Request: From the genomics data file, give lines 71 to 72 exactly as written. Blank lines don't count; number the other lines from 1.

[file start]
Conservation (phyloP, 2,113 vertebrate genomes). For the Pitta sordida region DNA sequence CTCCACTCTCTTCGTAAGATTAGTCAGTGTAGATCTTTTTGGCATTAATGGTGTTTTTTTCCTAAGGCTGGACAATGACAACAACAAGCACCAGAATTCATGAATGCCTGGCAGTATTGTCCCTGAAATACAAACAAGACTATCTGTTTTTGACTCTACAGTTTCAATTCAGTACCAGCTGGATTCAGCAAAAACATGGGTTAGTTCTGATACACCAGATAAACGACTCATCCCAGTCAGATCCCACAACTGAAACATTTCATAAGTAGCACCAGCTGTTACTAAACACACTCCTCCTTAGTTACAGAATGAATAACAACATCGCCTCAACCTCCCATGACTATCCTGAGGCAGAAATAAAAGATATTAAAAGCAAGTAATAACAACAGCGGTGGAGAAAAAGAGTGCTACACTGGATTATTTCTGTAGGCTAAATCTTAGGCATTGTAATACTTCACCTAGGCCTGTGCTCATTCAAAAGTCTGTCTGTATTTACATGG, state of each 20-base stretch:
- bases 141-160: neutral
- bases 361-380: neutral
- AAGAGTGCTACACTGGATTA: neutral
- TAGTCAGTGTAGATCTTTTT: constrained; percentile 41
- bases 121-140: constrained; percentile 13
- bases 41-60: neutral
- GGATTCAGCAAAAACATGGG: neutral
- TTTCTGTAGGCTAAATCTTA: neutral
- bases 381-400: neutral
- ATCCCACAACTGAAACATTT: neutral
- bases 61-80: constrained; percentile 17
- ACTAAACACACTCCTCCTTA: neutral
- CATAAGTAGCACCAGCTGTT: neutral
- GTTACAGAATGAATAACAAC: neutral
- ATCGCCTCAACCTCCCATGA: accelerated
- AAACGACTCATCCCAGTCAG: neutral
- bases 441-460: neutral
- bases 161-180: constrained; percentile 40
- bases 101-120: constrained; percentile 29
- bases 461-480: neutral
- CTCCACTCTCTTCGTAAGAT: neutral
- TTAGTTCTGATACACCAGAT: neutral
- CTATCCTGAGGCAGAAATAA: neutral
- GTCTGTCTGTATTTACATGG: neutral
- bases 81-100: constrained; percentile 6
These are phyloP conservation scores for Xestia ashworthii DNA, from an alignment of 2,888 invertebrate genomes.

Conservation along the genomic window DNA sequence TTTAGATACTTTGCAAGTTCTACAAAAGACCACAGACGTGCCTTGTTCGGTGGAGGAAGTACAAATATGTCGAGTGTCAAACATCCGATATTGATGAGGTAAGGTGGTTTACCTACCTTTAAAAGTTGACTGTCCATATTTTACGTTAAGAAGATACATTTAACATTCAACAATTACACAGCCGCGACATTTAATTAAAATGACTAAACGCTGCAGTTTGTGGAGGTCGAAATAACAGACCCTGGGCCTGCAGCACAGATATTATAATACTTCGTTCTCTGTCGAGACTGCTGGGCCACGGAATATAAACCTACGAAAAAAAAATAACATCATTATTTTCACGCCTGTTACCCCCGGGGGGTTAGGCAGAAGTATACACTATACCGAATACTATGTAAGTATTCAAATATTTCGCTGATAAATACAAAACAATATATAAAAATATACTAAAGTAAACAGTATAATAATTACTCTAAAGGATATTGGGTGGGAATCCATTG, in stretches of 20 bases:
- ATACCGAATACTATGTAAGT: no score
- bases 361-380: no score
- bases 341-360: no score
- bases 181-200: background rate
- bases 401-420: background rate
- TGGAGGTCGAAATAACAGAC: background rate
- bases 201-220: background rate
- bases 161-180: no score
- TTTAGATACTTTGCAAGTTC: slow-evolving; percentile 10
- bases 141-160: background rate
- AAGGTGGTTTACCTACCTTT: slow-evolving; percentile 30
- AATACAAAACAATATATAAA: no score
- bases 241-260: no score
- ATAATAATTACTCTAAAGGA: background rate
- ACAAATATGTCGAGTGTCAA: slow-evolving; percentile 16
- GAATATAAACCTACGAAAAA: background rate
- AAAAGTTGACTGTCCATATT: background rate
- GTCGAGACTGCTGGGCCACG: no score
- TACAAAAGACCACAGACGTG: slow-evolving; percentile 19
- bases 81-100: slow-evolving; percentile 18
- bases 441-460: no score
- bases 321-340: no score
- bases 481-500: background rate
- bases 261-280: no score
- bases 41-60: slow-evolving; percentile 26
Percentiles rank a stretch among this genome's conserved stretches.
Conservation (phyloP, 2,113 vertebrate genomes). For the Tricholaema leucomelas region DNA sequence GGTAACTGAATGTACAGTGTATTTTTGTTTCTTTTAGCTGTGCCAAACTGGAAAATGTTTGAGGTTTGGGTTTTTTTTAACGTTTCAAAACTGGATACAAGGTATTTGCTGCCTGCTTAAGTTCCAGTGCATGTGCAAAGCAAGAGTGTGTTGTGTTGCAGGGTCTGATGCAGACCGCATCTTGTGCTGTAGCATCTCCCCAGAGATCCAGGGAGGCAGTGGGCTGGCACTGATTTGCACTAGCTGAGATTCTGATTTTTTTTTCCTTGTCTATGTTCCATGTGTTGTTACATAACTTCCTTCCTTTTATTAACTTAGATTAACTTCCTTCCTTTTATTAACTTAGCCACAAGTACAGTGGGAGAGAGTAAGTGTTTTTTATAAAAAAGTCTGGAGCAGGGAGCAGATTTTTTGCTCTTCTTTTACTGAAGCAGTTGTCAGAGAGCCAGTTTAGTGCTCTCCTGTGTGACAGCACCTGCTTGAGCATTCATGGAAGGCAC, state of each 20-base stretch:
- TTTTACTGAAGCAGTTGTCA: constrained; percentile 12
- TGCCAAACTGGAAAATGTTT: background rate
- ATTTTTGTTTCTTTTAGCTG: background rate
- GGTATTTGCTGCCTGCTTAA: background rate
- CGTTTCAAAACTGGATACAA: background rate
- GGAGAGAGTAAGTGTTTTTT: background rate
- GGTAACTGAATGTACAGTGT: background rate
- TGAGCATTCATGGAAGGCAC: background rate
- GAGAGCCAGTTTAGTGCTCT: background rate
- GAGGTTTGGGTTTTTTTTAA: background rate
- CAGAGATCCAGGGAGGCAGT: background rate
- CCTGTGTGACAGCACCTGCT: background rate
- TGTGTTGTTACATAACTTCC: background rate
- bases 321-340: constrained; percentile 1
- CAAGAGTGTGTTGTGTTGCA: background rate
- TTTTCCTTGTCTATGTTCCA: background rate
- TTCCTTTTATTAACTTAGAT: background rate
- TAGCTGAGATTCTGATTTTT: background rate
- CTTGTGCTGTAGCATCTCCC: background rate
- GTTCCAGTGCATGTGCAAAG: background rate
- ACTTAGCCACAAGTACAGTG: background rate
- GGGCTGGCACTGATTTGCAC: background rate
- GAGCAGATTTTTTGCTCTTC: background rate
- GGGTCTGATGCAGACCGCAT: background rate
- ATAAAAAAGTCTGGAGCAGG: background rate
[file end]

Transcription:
- TTTTCCTTGTCTATGTTCCA: background rate
- TTCCTTTTATTAACTTAGAT: background rate